even with this approach, Wilson argues, it is
important to first teach students that which
they are likely to see value in, rather than
immediately focusing on fundamental computing
science concepts.

Such 'e-education' is of paramount importance
in ensuring that research software is
developed effectively by those in the community,
so that it is both maintainable and sustainable.
Another area of investment that would benefit the
scientific programmer is having access to an easily
reusable library of software modules. This would
allow researchers to build on the shoulders of
those that have come before… without, of course,
stepping on any toes.

Organizations such as the Open Geospatial Consortium (OGC) - composed of representatives from academia and industry - play an important role for the environmental community due to the geospatial nature of many of their datasets and form a basis for much of the interoperability work that now takes place between different geospatial systems. The focus of their work and that of other similar organizations is not so much just on standard service interfaces, but also on standard data languages. The issue is about opening up your data for access and reuse and not just opening up your database for access.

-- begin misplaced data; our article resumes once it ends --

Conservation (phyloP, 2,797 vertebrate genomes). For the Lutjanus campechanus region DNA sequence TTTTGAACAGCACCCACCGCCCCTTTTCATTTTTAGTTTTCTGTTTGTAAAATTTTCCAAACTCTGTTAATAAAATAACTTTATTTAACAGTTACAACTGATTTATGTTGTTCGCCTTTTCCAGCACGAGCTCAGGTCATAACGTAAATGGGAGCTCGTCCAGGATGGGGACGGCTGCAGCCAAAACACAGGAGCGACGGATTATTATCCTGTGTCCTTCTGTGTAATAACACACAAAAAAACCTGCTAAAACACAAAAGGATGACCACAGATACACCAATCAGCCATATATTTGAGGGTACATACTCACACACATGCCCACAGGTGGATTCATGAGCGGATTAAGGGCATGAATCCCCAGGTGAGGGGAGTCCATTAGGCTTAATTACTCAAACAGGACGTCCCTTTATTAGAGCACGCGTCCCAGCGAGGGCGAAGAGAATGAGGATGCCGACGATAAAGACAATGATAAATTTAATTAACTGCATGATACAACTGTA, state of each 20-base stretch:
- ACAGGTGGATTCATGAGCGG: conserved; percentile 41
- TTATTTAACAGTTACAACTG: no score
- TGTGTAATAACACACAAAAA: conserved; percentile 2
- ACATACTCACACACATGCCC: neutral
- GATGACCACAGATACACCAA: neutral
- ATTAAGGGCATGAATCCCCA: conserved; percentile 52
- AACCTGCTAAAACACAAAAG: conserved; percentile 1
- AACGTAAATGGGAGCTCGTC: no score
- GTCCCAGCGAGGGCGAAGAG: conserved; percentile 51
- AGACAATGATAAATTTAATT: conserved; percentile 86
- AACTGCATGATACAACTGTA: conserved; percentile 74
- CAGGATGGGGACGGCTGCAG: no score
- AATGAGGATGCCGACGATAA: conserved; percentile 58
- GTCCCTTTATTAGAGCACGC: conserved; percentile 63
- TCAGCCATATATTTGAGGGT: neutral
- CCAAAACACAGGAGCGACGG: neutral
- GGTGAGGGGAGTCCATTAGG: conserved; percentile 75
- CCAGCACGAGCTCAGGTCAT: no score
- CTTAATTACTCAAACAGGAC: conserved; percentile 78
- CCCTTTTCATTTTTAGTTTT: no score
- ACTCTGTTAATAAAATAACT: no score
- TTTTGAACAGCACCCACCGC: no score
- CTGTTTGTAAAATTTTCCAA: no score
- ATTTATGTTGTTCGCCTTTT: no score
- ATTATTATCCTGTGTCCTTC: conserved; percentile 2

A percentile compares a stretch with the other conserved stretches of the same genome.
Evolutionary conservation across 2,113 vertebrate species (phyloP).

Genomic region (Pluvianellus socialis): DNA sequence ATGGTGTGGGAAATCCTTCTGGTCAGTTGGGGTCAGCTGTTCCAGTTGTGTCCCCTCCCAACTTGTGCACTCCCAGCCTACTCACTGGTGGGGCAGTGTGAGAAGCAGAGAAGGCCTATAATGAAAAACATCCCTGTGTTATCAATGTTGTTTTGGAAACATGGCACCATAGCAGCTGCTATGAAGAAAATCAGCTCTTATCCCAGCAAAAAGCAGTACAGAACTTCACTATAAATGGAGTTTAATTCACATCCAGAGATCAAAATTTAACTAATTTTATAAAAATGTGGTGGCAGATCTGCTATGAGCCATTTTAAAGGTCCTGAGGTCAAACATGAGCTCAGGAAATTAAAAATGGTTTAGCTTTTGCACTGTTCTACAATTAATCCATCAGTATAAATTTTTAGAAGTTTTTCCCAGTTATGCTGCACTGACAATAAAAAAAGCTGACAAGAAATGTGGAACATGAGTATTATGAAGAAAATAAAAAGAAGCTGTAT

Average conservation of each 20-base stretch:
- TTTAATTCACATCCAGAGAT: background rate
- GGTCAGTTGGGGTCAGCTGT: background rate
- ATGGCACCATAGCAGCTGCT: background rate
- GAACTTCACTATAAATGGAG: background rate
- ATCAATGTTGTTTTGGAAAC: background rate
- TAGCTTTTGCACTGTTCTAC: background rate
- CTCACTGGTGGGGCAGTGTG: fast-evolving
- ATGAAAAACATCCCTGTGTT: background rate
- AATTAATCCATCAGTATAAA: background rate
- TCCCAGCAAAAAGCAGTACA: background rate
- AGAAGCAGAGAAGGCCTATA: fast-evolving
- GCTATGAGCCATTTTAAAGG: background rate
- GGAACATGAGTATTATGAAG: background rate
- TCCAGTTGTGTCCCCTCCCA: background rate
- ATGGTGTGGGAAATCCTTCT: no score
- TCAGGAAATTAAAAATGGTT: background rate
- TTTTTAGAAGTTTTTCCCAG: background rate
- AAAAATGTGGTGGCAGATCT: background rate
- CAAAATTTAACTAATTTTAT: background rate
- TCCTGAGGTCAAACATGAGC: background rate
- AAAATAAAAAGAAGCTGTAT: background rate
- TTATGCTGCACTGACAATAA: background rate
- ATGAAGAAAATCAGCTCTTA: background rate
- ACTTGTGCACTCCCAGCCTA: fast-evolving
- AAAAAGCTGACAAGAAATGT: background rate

Given the size and number of the environmental data sets generated from instruments and simulations, converting this data to information and knowledge provides many challenges. High-performance computing can provide the raw simulation output and high-throughput computing can help support 'ensemble studies' to explore the sensitivity of the simulations. These local resources can be supplemented by capabilities accessed through grids and through commercial and publicly funded clouds.

So, has the hype around big data grown to the point where it has now swallowed up the cloud, which in turn is still bloated from having gobbling up the grid?

One of the primary challenges of big data is actually finding the infrastructure to analyse it. Here, the cloud's business model of the flexible and rapid provisioning of resources demonstrates its strengths. Creating the storage to handle the intermediate and final results generated from a high-performance computing cluster provisioned on demand, clearly demonstrates the need for a flexible resourcing model. As the data used in the analysis will need to be retrieved or placed in persistent data stores, issues such as authenticated and authorized access to these distributed resources become critical - a typical grid scenario. Consequently, in moving from one paradigm to another, it is important that we do not casually discard the experience and technology we have previously gained.